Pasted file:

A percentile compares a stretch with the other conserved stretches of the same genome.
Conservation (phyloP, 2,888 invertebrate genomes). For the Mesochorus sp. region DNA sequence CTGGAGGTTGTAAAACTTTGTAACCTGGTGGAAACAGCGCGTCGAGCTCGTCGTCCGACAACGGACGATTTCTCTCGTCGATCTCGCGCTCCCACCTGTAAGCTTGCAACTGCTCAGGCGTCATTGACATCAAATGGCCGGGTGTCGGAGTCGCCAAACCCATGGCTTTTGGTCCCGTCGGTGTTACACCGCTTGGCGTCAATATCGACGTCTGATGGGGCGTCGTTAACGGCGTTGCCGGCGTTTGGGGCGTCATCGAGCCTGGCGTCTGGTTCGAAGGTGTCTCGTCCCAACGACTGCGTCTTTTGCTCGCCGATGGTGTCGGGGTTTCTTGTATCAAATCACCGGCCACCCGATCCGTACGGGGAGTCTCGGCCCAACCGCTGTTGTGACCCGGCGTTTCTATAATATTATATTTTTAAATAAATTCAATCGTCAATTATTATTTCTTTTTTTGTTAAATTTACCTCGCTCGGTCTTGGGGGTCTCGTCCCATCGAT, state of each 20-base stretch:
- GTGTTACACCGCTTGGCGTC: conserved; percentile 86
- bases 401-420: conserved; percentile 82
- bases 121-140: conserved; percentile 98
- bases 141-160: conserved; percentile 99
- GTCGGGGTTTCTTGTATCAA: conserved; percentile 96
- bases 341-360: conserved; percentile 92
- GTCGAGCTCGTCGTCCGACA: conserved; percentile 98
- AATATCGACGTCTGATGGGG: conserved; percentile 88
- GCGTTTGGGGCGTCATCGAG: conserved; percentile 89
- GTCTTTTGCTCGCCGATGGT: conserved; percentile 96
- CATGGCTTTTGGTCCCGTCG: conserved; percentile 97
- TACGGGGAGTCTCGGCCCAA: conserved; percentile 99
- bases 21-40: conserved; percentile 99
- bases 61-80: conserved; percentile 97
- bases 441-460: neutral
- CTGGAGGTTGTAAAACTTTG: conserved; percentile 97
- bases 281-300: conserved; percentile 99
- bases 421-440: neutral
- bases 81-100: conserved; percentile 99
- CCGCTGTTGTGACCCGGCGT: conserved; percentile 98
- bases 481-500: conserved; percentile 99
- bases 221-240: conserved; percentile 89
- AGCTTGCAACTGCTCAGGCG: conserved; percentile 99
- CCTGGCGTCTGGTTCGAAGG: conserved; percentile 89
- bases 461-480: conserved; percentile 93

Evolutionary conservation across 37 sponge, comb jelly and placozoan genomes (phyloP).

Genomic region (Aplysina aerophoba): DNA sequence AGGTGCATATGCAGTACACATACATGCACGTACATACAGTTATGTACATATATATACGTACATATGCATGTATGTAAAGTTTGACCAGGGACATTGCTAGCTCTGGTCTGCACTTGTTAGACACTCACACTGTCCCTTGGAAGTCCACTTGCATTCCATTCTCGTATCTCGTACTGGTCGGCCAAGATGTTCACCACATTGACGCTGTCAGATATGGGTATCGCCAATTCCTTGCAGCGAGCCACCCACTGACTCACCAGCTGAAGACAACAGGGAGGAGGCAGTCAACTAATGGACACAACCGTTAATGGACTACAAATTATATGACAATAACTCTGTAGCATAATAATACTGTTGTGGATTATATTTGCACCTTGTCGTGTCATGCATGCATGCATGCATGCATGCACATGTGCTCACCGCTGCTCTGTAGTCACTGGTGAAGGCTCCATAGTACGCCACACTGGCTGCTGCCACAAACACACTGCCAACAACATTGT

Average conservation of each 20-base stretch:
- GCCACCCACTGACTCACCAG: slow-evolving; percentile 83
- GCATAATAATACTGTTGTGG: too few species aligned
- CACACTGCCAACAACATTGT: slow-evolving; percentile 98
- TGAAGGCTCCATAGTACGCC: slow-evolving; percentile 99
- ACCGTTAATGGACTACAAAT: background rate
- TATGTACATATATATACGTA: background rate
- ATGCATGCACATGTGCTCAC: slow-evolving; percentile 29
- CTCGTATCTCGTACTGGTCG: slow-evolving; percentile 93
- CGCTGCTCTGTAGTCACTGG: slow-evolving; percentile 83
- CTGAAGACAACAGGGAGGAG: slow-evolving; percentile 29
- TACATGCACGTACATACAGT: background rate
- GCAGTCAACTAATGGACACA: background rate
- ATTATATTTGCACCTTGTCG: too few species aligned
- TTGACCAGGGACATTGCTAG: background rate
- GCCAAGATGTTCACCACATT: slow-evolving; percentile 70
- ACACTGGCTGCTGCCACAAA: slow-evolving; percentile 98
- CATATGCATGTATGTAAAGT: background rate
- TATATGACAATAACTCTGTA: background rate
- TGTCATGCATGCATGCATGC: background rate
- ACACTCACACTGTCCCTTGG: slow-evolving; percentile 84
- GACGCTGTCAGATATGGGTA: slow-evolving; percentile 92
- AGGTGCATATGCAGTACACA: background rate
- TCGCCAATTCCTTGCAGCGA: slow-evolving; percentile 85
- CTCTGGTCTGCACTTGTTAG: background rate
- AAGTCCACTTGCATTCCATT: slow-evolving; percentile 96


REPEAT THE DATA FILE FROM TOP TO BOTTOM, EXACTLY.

A percentile compares a stretch with the other conserved stretches of the same genome.
Conservation (phyloP, 2,888 invertebrate genomes). For the Mesochorus sp. region DNA sequence CTGGAGGTTGTAAAACTTTGTAACCTGGTGGAAACAGCGCGTCGAGCTCGTCGTCCGACAACGGACGATTTCTCTCGTCGATCTCGCGCTCCCACCTGTAAGCTTGCAACTGCTCAGGCGTCATTGACATCAAATGGCCGGGTGTCGGAGTCGCCAAACCCATGGCTTTTGGTCCCGTCGGTGTTACACCGCTTGGCGTCAATATCGACGTCTGATGGGGCGTCGTTAACGGCGTTGCCGGCGTTTGGGGCGTCATCGAGCCTGGCGTCTGGTTCGAAGGTGTCTCGTCCCAACGACTGCGTCTTTTGCTCGCCGATGGTGTCGGGGTTTCTTGTATCAAATCACCGGCCACCCGATCCGTACGGGGAGTCTCGGCCCAACCGCTGTTGTGACCCGGCGTTTCTATAATATTATATTTTTAAATAAATTCAATCGTCAATTATTATTTCTTTTTTTGTTAAATTTACCTCGCTCGGTCTTGGGGGTCTCGTCCCATCGAT, state of each 20-base stretch:
- GTGTTACACCGCTTGGCGTC: conserved; percentile 86
- bases 401-420: conserved; percentile 82
- bases 121-140: conserved; percentile 98
- bases 141-160: conserved; percentile 99
- GTCGGGGTTTCTTGTATCAA: conserved; percentile 96
- bases 341-360: conserved; percentile 92
- GTCGAGCTCGTCGTCCGACA: conserved; percentile 98
- AATATCGACGTCTGATGGGG: conserved; percentile 88
- GCGTTTGGGGCGTCATCGAG: conserved; percentile 89
- GTCTTTTGCTCGCCGATGGT: conserved; percentile 96
- CATGGCTTTTGGTCCCGTCG: conserved; percentile 97
- TACGGGGAGTCTCGGCCCAA: conserved; percentile 99
- bases 21-40: conserved; percentile 99
- bases 61-80: conserved; percentile 97
- bases 441-460: neutral
- CTGGAGGTTGTAAAACTTTG: conserved; percentile 97
- bases 281-300: conserved; percentile 99
- bases 421-440: neutral
- bases 81-100: conserved; percentile 99
- CCGCTGTTGTGACCCGGCGT: conserved; percentile 98
- bases 481-500: conserved; percentile 99
- bases 221-240: conserved; percentile 89
- AGCTTGCAACTGCTCAGGCG: conserved; percentile 99
- CCTGGCGTCTGGTTCGAAGG: conserved; percentile 89
- bases 461-480: conserved; percentile 93

Evolutionary conservation across 37 sponge, comb jelly and placozoan genomes (phyloP).

Genomic region (Aplysina aerophoba): DNA sequence AGGTGCATATGCAGTACACATACATGCACGTACATACAGTTATGTACATATATATACGTACATATGCATGTATGTAAAGTTTGACCAGGGACATTGCTAGCTCTGGTCTGCACTTGTTAGACACTCACACTGTCCCTTGGAAGTCCACTTGCATTCCATTCTCGTATCTCGTACTGGTCGGCCAAGATGTTCACCACATTGACGCTGTCAGATATGGGTATCGCCAATTCCTTGCAGCGAGCCACCCACTGACTCACCAGCTGAAGACAACAGGGAGGAGGCAGTCAACTAATGGACACAACCGTTAATGGACTACAAATTATATGACAATAACTCTGTAGCATAATAATACTGTTGTGGATTATATTTGCACCTTGTCGTGTCATGCATGCATGCATGCATGCATGCACATGTGCTCACCGCTGCTCTGTAGTCACTGGTGAAGGCTCCATAGTACGCCACACTGGCTGCTGCCACAAACACACTGCCAACAACATTGT

Average conservation of each 20-base stretch:
- GCCACCCACTGACTCACCAG: slow-evolving; percentile 83
- GCATAATAATACTGTTGTGG: too few species aligned
- CACACTGCCAACAACATTGT: slow-evolving; percentile 98
- TGAAGGCTCCATAGTACGCC: slow-evolving; percentile 99
- ACCGTTAATGGACTACAAAT: background rate
- TATGTACATATATATACGTA: background rate
- ATGCATGCACATGTGCTCAC: slow-evolving; percentile 29
- CTCGTATCTCGTACTGGTCG: slow-evolving; percentile 93
- CGCTGCTCTGTAGTCACTGG: slow-evolving; percentile 83
- CTGAAGACAACAGGGAGGAG: slow-evolving; percentile 29
- TACATGCACGTACATACAGT: background rate
- GCAGTCAACTAATGGACACA: background rate
- ATTATATTTGCACCTTGTCG: too few species aligned
- TTGACCAGGGACATTGCTAG: background rate
- GCCAAGATGTTCACCACATT: slow-evolving; percentile 70
- ACACTGGCTGCTGCCACAAA: slow-evolving; percentile 98
- CATATGCATGTATGTAAAGT: background rate
- TATATGACAATAACTCTGTA: background rate
- TGTCATGCATGCATGCATGC: background rate
- ACACTCACACTGTCCCTTGG: slow-evolving; percentile 84
- GACGCTGTCAGATATGGGTA: slow-evolving; percentile 92
- AGGTGCATATGCAGTACACA: background rate
- TCGCCAATTCCTTGCAGCGA: slow-evolving; percentile 85
- CTCTGGTCTGCACTTGTTAG: background rate
- AAGTCCACTTGCATTCCATT: slow-evolving; percentile 96